The Origin of Wealth: Complexity, and the Radical Remaking of Economics by Eric D. Beinhocker

Published by: Harvard Business Press: 2006
Pages: 527pp
Reviewed by Stephen R. Reiner

In The Origin of Wealth, Eric D. Beinhocker discredits neoclassical economic theory, calling it inadequate to explain the most important characteristics of the development and workings of the economy.

Beinhocker, the Executive Director of a new center supported by the Institute for New Economic Thinking at the London School of Economics and Political Science, believes that “traditional economics” attempts to describe an orderly, rational and predictive system which, save for periodic disruptions, tends to maintain a state of equilibrium. Thus “traditional economics” oversimplifies what Beinhocker posits is really an ever-evolving, highly dynamic, adaptive system which he calls “complexity economics.” The key to Beinhocker’s thesis is that the theory of evolution is applicable not just to our biological development, but to our economic, technological and social development as well. And, he explains, all of these evolutionary processes continuously interact as they each operate according to the principles of differentiation, selection, amplification and repetition.

In today’s world no nonprofit can be successful unless it thinks of itself as a business.

Competing ideas fight for primacy in the marketplace, with the winners moving the process forward until better or more advanced ideas take their place. In Beinhocker’s terminology, these are the “fit designs,” and all evolution is a “search algorithm” for them. Successful businesses are those that have created “fit designs,” but they cannot rest on their laurels because if they do, the evolutionary process will overtake them with something better. Economic evolution is marked by ever-increasing knowledge, which drives both the technological development of new inventions and products and the organizational methodologies that enhance productivity. (For an example of the latter, think of the impact of Henry Ford’s assembly line, which revolutionized manufacturing efficiency.)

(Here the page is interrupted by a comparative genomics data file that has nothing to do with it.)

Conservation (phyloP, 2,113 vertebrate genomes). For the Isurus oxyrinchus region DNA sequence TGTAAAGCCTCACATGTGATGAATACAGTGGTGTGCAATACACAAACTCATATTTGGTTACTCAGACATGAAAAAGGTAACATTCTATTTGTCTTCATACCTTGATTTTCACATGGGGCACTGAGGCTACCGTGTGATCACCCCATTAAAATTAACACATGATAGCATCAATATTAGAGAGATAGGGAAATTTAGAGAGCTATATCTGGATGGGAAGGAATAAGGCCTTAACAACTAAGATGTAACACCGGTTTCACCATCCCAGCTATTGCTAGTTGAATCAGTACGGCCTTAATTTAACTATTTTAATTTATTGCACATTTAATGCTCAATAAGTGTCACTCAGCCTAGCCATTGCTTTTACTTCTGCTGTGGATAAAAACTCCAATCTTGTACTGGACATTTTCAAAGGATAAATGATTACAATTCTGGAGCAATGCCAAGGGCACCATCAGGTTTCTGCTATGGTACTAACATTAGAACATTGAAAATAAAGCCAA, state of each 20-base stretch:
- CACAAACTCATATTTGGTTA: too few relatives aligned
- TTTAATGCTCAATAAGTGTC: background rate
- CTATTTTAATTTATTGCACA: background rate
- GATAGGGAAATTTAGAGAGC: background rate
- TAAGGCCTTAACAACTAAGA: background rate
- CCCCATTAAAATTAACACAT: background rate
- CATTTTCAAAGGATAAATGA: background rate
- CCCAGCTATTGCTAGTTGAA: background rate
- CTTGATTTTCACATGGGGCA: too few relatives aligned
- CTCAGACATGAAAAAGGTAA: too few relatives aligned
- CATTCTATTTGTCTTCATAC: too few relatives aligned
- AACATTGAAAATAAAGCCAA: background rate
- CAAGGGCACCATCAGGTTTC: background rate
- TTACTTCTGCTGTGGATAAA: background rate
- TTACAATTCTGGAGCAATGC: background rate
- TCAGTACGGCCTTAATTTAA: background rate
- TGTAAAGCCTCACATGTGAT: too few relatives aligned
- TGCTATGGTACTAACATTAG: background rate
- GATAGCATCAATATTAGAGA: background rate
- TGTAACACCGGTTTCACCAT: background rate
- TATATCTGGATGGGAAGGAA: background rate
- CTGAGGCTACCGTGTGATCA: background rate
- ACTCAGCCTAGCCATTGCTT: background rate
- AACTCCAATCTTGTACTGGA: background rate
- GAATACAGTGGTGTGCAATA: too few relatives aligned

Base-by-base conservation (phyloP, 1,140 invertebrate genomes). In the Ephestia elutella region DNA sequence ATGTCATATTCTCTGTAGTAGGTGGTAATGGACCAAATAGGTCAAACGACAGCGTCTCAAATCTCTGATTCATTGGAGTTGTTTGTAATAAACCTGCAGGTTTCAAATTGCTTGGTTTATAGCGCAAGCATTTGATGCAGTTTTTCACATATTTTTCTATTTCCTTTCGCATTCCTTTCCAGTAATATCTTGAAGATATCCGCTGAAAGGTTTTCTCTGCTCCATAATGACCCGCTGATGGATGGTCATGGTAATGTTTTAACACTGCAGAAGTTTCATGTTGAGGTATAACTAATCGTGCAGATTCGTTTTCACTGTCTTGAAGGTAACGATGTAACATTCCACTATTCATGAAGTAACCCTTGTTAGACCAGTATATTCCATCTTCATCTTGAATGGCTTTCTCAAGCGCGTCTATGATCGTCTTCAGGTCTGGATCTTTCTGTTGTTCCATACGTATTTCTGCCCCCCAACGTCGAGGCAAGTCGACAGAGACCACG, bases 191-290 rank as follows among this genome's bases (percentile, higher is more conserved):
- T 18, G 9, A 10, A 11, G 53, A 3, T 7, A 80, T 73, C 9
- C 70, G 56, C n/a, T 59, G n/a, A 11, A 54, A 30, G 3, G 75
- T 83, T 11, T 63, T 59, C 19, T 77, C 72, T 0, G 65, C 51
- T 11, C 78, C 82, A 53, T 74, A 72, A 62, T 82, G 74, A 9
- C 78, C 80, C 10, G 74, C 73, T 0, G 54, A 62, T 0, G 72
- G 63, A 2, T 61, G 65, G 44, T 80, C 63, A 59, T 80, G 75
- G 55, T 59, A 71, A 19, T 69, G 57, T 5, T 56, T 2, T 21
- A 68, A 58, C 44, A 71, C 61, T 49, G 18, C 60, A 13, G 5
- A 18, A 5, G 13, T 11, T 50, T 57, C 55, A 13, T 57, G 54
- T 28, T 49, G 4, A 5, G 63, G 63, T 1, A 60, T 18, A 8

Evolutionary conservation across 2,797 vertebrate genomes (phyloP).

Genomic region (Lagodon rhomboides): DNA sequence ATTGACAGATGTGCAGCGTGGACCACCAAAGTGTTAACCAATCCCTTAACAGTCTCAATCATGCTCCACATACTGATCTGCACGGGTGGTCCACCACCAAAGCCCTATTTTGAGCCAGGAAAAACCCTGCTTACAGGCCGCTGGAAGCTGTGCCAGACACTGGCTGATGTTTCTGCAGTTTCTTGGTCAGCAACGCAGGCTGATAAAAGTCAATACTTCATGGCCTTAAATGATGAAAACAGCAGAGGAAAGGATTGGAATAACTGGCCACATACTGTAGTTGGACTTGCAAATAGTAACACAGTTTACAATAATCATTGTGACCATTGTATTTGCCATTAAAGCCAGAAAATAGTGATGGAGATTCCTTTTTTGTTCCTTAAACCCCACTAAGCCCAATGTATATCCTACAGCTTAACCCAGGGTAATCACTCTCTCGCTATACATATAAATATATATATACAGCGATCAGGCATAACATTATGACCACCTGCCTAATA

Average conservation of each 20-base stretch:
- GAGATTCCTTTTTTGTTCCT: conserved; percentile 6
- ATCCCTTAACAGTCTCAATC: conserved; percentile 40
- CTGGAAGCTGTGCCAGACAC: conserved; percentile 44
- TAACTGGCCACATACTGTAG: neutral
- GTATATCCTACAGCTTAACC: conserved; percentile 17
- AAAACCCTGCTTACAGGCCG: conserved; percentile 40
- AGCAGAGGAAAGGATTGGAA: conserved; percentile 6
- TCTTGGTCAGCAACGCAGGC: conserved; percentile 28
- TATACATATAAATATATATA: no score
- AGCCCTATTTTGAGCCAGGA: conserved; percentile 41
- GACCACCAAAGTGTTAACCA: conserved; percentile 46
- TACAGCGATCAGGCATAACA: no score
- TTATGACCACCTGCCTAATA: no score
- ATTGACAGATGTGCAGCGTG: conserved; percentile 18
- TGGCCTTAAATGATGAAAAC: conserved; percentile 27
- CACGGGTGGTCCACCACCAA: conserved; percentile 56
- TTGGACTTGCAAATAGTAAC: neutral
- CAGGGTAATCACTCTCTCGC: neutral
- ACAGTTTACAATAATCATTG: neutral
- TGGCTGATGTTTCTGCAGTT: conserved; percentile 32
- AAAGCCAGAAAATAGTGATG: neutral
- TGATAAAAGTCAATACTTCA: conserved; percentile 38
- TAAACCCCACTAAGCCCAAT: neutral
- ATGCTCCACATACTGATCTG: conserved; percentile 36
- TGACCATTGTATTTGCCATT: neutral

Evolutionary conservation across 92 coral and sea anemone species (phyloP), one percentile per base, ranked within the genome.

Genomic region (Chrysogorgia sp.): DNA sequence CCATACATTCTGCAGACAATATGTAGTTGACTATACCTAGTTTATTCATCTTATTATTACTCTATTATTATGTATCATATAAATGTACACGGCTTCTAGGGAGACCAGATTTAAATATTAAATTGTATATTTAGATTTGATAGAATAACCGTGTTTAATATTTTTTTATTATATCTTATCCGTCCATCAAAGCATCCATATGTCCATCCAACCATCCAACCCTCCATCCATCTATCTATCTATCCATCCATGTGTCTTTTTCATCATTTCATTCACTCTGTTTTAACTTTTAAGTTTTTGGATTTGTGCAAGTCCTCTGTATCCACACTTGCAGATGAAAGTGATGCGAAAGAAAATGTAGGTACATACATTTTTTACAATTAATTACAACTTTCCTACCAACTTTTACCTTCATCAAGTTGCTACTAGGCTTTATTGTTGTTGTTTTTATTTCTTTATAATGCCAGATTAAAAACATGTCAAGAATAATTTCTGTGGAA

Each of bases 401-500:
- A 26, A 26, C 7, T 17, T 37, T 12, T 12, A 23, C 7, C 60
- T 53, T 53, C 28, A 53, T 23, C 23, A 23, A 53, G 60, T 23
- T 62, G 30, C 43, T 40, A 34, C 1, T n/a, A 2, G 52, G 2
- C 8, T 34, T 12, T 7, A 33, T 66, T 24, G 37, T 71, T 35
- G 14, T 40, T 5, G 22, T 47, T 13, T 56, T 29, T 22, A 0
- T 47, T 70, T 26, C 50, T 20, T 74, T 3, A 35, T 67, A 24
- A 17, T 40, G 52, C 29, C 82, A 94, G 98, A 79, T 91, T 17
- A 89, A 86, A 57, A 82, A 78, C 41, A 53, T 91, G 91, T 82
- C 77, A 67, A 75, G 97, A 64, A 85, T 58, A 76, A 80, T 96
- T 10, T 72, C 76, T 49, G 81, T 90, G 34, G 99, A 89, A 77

Editor’s Note:
As the world experiences yet another stage of economic turmoil, we believe it is useful to revisit a 2006 book that explores the roots of the crisis.

Thus Beinhocker views evolution as a trial-and-error process moving from simplicity to complexity, rather than large periodic disruptions that interrupt the equilibrium of traditional theory and move economies forward, only to return them to a new level of equilibrium. For Beinhocker, change is constant, and it comes in much smaller pieces from many sources. His is bottom-up, not top-down thinking: economics is not an equilibrium-bound system. While there are many forces at work (and these can be technological, social or political), no one is really in charge, and that is why the evolutionary process is always dynamic, always adapting. Economic evolution is the product of what he calls “deductive tinkering,” the work of many people, businesses and institutions contributing to economic success and to moving the economy forward.

In The Origin of Wealth, Beinhocker takes the reader back thousands of years to the hunter-gatherers to describe the beginnings of economic activity: the production of tools and weapons which began to be traded and which themselves evolved into more sophisticated implements. Evolution in its various iterations is marked by continuous increases in knowledge over time. Thus, in the field of economics, he equates knowledge with wealth, and defines the origin of wealth as evolution.